You’d be Smart to Buy Stock in Companies With Women on Their Boards

December 7, 2015, 5:22 PM UTC
Sheryl Sandberg, Fortune Brainstorm Tech marketing dinner New York 2014
Facebook COO Sheryl Sandberg speaks to Fortune editor Alan Murray during a Fortune Brainstorm Tech marketing dinner in New York in September 2014.
Photograph by Rebecca Greenfield/Fortune Brainstorm Tech

A recent report shows that investors might be wise to buy stock in companies that have female directors.

The study by market index provider MSCI, looked at more than 4,000 public companies around the world and found those with boardrooms featuring “strong female leadership” saw a 36.4% greater return on equity since the study began in 2009: 10.1% vs. a 7.4% return for the companies with a more male-dominated leadership.

MSCI defines a company as having “strong female leadership” if its board has at least three female members, or if the percentage of female directors is higher than average in the country where that company is based.

According to MSCI, its research reflects similar findings from other surveys, including one from Credit Suisse in 2014 that showed large companies with market values above $10 billion with at least one female board member outperformed companies with all-male boards by 5%.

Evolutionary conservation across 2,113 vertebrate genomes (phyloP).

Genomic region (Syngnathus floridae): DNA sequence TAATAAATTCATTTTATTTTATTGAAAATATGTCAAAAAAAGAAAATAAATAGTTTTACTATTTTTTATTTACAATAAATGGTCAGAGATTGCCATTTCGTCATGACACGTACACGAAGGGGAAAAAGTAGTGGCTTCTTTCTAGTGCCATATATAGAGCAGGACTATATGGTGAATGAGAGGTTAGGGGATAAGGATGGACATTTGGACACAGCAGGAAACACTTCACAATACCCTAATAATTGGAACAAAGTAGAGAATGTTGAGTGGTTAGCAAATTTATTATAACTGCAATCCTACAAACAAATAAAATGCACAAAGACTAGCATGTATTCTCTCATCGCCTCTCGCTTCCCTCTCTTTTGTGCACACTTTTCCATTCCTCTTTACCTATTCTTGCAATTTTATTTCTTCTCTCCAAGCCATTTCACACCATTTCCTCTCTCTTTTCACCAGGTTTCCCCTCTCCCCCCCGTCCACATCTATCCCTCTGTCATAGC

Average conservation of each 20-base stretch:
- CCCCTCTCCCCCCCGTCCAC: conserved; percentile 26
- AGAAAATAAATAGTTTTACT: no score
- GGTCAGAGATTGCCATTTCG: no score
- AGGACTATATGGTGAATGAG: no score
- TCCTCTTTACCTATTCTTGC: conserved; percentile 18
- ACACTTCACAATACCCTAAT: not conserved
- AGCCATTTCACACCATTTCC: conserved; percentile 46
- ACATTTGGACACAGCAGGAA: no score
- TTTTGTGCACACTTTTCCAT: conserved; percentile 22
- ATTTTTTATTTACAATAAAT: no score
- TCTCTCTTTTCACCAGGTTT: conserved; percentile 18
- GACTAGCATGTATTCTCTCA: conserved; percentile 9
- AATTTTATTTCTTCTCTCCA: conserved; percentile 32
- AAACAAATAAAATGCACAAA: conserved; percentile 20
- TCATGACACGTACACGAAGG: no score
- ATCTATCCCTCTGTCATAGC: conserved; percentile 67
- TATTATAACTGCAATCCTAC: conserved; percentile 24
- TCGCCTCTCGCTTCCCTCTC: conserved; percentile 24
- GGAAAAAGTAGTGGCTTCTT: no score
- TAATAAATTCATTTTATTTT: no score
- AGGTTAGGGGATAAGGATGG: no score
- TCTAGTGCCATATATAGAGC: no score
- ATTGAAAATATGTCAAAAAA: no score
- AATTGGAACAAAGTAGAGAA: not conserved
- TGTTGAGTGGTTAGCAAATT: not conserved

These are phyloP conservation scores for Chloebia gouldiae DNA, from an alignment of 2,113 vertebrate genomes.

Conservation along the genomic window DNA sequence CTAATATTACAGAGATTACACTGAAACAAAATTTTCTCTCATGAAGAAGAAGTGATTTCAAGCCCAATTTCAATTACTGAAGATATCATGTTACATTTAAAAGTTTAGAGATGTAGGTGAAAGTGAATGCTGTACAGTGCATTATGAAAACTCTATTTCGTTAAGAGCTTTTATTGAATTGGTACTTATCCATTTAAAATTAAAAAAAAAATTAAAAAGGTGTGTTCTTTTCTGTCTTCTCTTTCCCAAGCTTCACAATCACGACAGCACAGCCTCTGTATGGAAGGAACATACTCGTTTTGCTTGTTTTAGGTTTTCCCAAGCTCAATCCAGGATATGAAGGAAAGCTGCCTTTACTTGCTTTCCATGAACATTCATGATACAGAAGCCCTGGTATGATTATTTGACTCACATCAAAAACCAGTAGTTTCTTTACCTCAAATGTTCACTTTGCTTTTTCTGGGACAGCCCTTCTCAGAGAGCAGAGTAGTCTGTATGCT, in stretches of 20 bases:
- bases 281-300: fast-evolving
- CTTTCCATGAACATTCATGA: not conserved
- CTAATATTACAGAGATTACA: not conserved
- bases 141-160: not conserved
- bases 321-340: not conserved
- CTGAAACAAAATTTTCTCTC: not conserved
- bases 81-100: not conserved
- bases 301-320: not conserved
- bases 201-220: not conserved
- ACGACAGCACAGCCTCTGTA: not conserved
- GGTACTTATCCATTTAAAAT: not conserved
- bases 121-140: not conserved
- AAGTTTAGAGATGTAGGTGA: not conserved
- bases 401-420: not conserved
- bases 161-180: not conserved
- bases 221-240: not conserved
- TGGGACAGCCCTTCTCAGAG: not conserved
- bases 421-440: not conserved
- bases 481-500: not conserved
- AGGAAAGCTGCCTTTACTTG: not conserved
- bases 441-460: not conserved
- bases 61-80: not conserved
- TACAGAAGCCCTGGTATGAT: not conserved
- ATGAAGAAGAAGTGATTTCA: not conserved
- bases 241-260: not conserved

But for investors looking to add female-centric companies to their portfolios, the pickings are slim. MSCI also found that just over 15% of the board seats at companies it tracked worldwide were occupied by women as of 2015, and about 17% among U.S. companies. Based on current trends, MSCI predicts the global percentage of female board directors is unlikely to hit 30% until 2027.

Earlier this year, Fortune reported that 23 Fortune 500 companies still had entirely male boards, while the percentage of female board directors in the Fortune 500 only grew by about 3.3% over the past decade. In addition to the potential for greater shareholder return, another recent study showed that companies with more women on their boards are also more likely to have greater racial diversity.

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